Miyuki Usai, from Wellington’s sister city Sakai won the prize to represent her city at the Wellington Marathon last year. Here’s her story about her trip to New Zealand and the people she met, including many Wellington Scottish runners and Wellington Sakai Association members.
I won a prize at the Senshu International Marathon and I was able to join the Wellington marathon.
This was my first overseas marathon race, and participation in the absence of familiarity with the climate and the terrain was not easy, but there were also the joys and pleasures of the opportunity to run abroad at the same time. There was some travel difficulties in leaving Japan to arriving in Wellington in New Zealand, particularly with anxiety with the unfamiliar, however from arrival in Wellington it was a great trip with everyone being helpful.
Here are some of the highlights.
I arrived in Wellington with only one day to adjust before the Wellington marathon on Sunday 1st of July. It was a hard schedule and it was a race in the depths of the Wellington winter. It was a cold, wet and dark start, with the wind picking up to very strong. It was a very tough race.
Although it is commonplace at the start, there aren’t usually people who know foreigners alone at the start line. Meanwhile, I spoke to a man who was wearing a yellow running shirt (Wellington Scottish) and asked for encouragement. It was encouraging that there was one person who knew me. After a few kilometres from the start I hear someone yell out “Miyuki” and I looked back. Although I did not know who it was I got cheered by being called my name! While racing was fuelled by the strong wind all the while running at my pace, the goal approached and the victory came to be visible.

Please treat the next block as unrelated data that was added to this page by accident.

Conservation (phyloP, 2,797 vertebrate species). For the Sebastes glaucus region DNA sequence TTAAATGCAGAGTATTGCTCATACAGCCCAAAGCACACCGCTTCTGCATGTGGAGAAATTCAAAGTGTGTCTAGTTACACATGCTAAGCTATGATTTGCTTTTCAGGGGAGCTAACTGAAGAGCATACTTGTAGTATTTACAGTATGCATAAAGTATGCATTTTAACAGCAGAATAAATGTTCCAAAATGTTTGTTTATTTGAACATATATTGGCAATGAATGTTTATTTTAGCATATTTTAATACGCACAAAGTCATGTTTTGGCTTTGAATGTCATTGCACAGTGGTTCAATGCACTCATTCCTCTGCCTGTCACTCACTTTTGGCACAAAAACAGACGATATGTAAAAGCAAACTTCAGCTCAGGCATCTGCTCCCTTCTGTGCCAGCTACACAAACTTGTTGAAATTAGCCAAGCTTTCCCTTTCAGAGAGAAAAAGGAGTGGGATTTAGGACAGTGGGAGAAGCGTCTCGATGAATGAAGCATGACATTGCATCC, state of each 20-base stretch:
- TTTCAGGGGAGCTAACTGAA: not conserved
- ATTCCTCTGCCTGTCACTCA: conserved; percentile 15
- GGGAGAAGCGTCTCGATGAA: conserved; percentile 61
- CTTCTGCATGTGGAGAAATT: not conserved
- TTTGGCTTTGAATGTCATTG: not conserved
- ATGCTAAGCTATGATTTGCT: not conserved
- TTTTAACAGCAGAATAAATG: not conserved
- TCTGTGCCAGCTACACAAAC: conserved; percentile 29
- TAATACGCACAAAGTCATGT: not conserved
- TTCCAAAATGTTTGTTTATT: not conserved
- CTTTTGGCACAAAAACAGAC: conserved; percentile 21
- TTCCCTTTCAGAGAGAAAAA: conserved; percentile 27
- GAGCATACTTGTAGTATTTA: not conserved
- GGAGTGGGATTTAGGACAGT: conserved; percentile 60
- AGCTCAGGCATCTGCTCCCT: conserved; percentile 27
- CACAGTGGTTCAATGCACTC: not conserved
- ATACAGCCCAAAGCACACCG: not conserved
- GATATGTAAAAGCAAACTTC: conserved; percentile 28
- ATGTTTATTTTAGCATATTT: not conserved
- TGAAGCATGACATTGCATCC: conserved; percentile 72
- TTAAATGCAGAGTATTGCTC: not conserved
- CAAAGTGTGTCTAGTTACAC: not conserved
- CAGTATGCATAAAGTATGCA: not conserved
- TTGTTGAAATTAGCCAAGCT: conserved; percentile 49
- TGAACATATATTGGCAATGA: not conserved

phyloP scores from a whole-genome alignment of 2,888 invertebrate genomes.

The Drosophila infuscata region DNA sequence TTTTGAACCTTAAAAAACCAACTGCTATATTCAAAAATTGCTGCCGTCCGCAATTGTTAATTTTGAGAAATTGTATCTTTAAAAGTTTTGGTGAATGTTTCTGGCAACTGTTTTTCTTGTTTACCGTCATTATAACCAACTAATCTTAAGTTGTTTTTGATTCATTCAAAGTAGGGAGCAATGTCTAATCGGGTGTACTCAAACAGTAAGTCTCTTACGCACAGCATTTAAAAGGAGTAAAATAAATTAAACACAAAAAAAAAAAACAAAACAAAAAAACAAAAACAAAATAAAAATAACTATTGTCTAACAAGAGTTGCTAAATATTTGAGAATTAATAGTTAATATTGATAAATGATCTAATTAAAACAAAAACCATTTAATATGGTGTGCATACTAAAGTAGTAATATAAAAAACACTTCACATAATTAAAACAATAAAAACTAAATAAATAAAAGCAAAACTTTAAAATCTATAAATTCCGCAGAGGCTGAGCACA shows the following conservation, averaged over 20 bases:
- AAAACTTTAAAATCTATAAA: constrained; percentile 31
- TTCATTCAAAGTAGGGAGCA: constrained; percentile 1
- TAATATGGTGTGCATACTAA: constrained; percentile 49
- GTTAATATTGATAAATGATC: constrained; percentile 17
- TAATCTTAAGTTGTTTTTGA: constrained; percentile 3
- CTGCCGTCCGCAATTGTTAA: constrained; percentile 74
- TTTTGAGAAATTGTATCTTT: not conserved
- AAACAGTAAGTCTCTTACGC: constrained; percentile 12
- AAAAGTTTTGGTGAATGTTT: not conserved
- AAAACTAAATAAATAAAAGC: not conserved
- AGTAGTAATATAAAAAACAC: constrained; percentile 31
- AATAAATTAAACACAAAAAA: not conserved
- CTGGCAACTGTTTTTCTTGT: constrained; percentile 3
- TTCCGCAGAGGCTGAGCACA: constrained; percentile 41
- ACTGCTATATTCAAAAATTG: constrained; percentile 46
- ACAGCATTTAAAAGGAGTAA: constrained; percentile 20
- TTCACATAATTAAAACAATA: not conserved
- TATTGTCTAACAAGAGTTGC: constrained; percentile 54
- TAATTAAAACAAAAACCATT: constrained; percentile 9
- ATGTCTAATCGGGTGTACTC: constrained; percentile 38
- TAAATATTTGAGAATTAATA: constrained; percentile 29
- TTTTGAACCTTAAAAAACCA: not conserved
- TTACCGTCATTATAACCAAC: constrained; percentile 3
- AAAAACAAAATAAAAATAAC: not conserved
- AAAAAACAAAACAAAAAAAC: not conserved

I met a person in the yellow running shirt I met at the start at about 1 kilometre and travelled alongside him while avoiding the wind.
And I was able to win the championship.
When I was walking with a goal to reach the Wellington Sakai Association table I was called “Miyuki” again. It was the same voice who had called my name near the beginning of the marathon. I was very happy. And that person was my host family. It was a race where happy things overlapped. And of course the rest of the trip was a lot of fun.
I was a Sakai City representative and I went to Wellington as Sakai City Goodwill Ambassador. There was also a homestay in the trip. I was looking forward to the curiosity, but my journey has become much more fulfilling to the kindness of the host Roxie who came to cheer us.
For me who cannot speak English, she prepared an interpreter and gave us opportunities to run, and made a very detailed care and I was able to stay with peace of mind.
Lucky events began from the first day of homestay.
I was taken to a nearby bird garden, Zealandia, where I was able to see a kiwi and I was lucky to be able to take pictures with me. It is very rare for the kiwi to be seen in daylight.
Also the eldest son of my host family, Felix, was a runner.
Felix got involved with me who likes to run and took me around the trails at Otari Wilton’s Bush. The scenery from the top of the mountain at dusk was the best while breathing in the clear air of Wellington while catching up with the refreshing boy who runs lightly!
And another thing, there was an amazing incident. Driving along the motorway we saw a whale in Wellington Harbour. It was New Zealand that was just amazing, but this lucky tomorrow continued.
I got an invitation ticket for the New Caledonia Marathon at the Wellington marathon ‘s supplementary prize. I was happy that I happened to be able to participate in overseas marathon. I thought I had already had the luck of meeting a cute kiwi and seeing a whale, but I it also made me to win the New Caledonian Marathon.
Everything became happy continuation, and my summer talk that began with Wellington marathon became a very memorable journey.
Now I feel that I was a very warm journey by looking back.
Thank you very much for all of you, Wellington Sakai Association, Wellington Scottish and the host family, Roxie’s family and friends who were involved in helping me.
This trip has become an important treasure that I will never forget for the rest of my life. I am grateful to all of you. Thank you very much.